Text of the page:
Here’s one that will surprise non-Americans: after a job interview in the States it is customary to send “thank you” notes to the people who interviewed you. No really! And they have to sound grateful and excited to the point of obsequiousness. In twenty four hours I had three job interviews and so I’m expected to send three sets of thank you messages. After I sent the first one I felt so ridiculous that I couldn’t bear to send another. Luckily, one of the companies had such tedious requirements for new recruits that I asked my poor recruiter to tell them to get stuffed. Boom – no need for a “thank you” there either. In all honesty I was already irritated with them even before we spoke; they had asked me to answer a bunch of vague questions on paper which took about three times as long to complete than if they’d asked me in person. Nonetheless when they called me for a “technical interview” I was quite pleased; at least it showed they had some idea about employing technical people.
But the technical interview actually consisted of a fifteen minute chat during which I was told they were going to ask me to write some software to prove I knew PHP. He briefly outlined the task during the call and it sounded effectively like a “hello world” type application . But then it all went a bit weird.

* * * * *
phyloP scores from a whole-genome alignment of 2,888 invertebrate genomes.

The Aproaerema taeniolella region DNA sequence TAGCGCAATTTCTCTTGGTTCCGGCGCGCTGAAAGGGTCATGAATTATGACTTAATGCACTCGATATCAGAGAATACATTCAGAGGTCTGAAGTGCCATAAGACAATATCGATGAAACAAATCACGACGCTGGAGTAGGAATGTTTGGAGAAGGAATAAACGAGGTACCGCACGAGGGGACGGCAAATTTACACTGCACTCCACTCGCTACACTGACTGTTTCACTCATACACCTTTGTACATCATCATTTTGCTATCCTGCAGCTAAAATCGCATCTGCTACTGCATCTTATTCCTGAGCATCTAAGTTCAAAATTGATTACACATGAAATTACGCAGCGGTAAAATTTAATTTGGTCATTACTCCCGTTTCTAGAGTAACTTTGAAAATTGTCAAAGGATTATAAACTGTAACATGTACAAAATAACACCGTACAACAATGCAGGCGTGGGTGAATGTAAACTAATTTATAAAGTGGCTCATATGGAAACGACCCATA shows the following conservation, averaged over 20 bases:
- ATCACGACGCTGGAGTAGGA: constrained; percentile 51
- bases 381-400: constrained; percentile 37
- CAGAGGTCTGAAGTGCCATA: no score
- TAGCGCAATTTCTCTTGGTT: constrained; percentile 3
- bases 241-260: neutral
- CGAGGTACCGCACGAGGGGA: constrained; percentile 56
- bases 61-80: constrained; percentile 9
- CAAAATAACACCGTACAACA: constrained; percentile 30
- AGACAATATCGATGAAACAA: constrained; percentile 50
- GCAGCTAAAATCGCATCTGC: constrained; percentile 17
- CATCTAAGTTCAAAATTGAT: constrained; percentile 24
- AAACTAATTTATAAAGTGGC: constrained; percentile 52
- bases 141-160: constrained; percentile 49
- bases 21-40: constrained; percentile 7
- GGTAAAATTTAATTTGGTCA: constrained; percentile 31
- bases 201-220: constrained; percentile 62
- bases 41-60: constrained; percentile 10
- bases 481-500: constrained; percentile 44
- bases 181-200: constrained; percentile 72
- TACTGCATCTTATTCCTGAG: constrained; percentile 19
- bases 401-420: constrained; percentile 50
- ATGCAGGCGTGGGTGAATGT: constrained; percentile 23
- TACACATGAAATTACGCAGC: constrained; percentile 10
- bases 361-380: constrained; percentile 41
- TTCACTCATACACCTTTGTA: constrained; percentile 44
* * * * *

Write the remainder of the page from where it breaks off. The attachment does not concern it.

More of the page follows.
“When I was asked to do this task I spent about 30 or 40 hours on it”

he told me. I couldn’t believe what he was suggesting.

“But you don’t have to spend anywhere near as long on it.”

he added redundantly. After further questioning I inferred that rather than being a straightforward problem solving exercise I was supposed to use it as a method of writing an extraordinarily bloated piece of bragware that proved I could write OO/MVC code. He also wanted UML diagrams…of this “hello world” type app.

Let me tell you, if I asked a programmer to produce some code that did something simple like that and he even suggested producing a UML diagram, I would dispatch him from my office with a caterpillar boot lodged in his ringpiece…and then I’d invoice him for the missing shoe.

After the call I seriously considered attempting this pointless task until I realised that in fact he could fucking well fuck off and take his fucking stupid attitude with him. It wasn’t like I was applying to Google! This may sound like an overreaction but there were other things about the company and his attitude that, even given my normal lack of discretion, I hesitate to mention here.

Still – I have a second interview lined up with one of the other companies on Tuesday and a technical quiz to undertake for the other this weekend. I don’t mind proving I know what I claim to know, in fact I prefer it as it demonstrates that the company has a clue. But I do object to being asked to spend several hours (it would probably have take around 4 hours if I’d done a decent job of it) jumping through stupid hoops to prove I can bloat code.

One of the companies has an interest in social networks and so, without thinking it through, I mentioned that I’d written a Facebook app. Obviously, they wanted to see it…so I I showed them…Ploppy…
It was a potentially foolhardy gamble, but I think it paid off; I’m still in the running and the feedback to my recruiter was all positive. Even though they’ve seen that I have a sense of humour on a level with an 11 year old boy.

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